You are worried when you see this message on your WordPress site: “Briefly unavailable for scheduled maintenance. Check back in a minute.” It is known as ‘maintenance mode’. Rest assured that this error is completely normal – you haven’t been hacked! In this tutorial, we will help you figure out How to Fix WordPress Stuck in Maintenance Mode issue.
What Is WordPress Maintenance Mode?
When your site updates plugins, themes, or WordPress core itself to the next version, it is put in what is known as ‘maintenance mode’. It displays a message across your site that lets users know you’re working on something so you can perform updates without forcing users to use a semi-broken site.
Usually it happens so quickly that you don’t even notice it. At the most, you’ll just see a message like this:
WordPress activates maintenance mode by generating a file called .maintenance in the root of the folder tree. If the update worked normally, the script will complete and WordPress will remove the .maintenance file. Then the message will disappear and your site visitors will be able to see your live content again.
Unfortunately, problems occur when the “Briefly unavailable for scheduled maintenance. Check back again in a minute” message is still shown even after the update is supposedly complete.
This most often occurs with WordPress core updates, and can be caused by a handful of issues, such as:
- A server’s slow response time
- The interruption or timeout of an update script
- A low memory issue
- The maintenance file thinks there are some updates it still needs to finish
- You’re trying to update too many things at once (and too quickly)
- You’re using a maintenance mode plugin
- You closed out the browser tab before the updates were complete
How to Fix WordPress Stuck In Maintenance Mode?
The easiest way to fix this message is to take WordPress out of maintenance mode by manually deleting the .maintenance file. Depending on your hosting provider, there are two methods you can use to do this:
- Using a File Transfer Protocol (FTP) client
- Using cPanel and File Manager
Note: these methods involve manually removing the file from the root directory of your installation. Therefore, you shouldn’t attempt this unless you’re familiar with the process and already have a backup of your site.
1. Fix the Maintenance Mode Using FTP
To get your website out of maintenance mode, all you really need to do is delete the .maintenance file from your site’s root folder using FTP.
You look in the root folder to see if there is a file called “.maintenance” present. Then select it and delete it.
After deleting the “.maintenance” file, it is recommended to clear your browser cache and reload your site homepage. You should be able to access your site now.
2. Use cPanel to Take WordPress Out of Maintenance Mode
If your hosting provider uses cPanel, you can access your site’s root directory and delete the .maintenance file through the File Manager feature. To do so, log into cPanel, then select File Manager under the Files section:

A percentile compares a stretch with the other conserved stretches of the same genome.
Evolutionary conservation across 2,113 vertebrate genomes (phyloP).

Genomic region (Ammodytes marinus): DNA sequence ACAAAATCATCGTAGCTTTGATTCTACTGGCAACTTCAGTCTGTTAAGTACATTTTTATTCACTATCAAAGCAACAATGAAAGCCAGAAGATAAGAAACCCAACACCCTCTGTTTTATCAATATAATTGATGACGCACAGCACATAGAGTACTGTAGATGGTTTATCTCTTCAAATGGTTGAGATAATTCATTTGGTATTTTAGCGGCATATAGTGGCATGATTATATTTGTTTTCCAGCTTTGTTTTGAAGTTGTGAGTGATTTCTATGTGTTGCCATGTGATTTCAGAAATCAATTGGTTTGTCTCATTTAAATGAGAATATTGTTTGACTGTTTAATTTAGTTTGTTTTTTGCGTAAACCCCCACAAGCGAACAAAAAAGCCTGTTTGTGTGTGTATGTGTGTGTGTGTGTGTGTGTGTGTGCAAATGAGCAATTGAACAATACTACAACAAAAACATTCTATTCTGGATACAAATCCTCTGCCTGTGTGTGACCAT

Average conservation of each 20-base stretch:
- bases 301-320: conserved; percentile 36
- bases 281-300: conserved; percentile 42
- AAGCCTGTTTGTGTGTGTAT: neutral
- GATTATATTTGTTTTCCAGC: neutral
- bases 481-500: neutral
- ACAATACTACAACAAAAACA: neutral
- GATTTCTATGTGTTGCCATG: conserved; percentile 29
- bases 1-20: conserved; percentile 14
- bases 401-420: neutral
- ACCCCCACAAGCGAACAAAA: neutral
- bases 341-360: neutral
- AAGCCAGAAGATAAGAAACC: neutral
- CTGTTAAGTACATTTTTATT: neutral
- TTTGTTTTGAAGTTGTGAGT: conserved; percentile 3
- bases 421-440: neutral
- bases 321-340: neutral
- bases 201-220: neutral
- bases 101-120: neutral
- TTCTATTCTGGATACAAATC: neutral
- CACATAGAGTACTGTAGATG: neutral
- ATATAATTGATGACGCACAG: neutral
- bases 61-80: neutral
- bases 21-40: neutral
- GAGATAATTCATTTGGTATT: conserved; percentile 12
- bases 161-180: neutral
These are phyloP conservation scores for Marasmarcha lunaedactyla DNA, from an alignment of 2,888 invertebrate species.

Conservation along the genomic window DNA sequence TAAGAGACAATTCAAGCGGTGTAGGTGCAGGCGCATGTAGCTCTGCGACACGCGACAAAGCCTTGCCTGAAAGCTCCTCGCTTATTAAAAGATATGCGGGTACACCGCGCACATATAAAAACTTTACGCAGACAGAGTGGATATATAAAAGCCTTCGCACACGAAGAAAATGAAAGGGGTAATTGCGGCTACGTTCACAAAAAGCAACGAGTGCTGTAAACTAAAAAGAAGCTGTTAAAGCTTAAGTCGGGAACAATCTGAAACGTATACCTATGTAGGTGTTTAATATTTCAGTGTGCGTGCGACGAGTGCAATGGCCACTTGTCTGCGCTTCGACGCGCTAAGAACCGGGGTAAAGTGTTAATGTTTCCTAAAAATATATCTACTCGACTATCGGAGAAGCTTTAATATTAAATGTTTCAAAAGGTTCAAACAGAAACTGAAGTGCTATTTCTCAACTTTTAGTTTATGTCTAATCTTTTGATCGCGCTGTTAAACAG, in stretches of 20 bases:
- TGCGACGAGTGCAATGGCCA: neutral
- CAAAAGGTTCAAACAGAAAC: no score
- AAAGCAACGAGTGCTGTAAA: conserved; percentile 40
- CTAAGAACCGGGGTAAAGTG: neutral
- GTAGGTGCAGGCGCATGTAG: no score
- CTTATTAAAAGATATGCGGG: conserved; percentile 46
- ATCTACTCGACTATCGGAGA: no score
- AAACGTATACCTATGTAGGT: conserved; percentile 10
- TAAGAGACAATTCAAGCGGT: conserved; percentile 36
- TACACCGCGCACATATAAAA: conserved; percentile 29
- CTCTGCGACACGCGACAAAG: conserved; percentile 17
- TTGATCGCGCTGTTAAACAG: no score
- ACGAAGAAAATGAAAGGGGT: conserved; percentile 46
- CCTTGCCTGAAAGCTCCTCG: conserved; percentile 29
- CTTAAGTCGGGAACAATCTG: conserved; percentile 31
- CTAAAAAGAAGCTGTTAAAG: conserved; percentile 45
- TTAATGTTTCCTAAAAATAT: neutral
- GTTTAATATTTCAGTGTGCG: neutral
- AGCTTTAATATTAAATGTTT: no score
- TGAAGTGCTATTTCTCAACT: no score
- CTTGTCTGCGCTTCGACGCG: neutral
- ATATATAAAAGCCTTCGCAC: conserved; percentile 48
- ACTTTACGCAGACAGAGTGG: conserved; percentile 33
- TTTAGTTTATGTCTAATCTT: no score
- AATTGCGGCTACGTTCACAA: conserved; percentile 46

Within the File Manager, click on the name of your site to the left, then look for the .maintenance file within the /public_html folder:
Right-click on the file, then select Delete. Return to your WordPress page in a new browser tab. The ‘unavailable’ message should now be gone.
3. There is a theme or plugin that has not updated correctly
Sometimes an error in a plugin or a theme can cause this issue. Renaming the “plugins” or “themes” folder name can help find out the cause of the issue.
- Once again, you will have to connect to your FTP server to access the root folder.
- Go to the “wp-content” folder and change the “plugins” folder to something else like “plugins-old”. Once the “plugins” folder has been renamed, WordPress will deactivate all the plugins on your site.
Refresh the website to see if your site loads. If it loads now, the issue is related to the activated plugins.
Step 1: On your FTP server, go back to “wp-content” folder, rename “plugins-old” back to “plugins“.
Step 2: Then login to your site’s WP Admin, go to Plugins, then activate the plugins one by one to find out which one is causing the problem.
Step 3: Once you find the problematic plugin, delete that specific plugin folder on your FTP server.
Step 4: Then try to reinstall the plugin again.
If the problem persists after reinstalling the latest version, contact the plugin’s author/developer (there might be bugs in that plugin).
If your site still doesn’t load after renaming the “plugins” folder, then go back to the “wp-content” folder. This time rename the “themes” folder to something else like “themes-old“.
Tips for Preventing Maintenance Mode in the Future?
- Don’t close out your browser while updates are still running. This can cause your server to timeout and, in turn, fail to complete the process and update the .maintenance file.
- Use a staging site to test any updates you want to make. Compatibility issues can sometimes cause a snag that will interfere with the updating process. Therefore, it’s important to verify any new themes or plugins you’re using are compatible with your WordPress version and each other.
- Avoid making too many updates at the same time. While bulk updates are convenient, they can lead to plugin conflicts and other issues.
- Consider upgrading to a higher hosting plan. PHP scripts run WordPress updates and if your storage is low or your server is slow to respond, it can interrupt the installation process before the system is able to turn off maintenance mode.
So you now know everything you need to fix a WordPress site stuck in maintenance mode, and to prevent your sites from getting stuck. If you need support from our pros, you can contact us for free.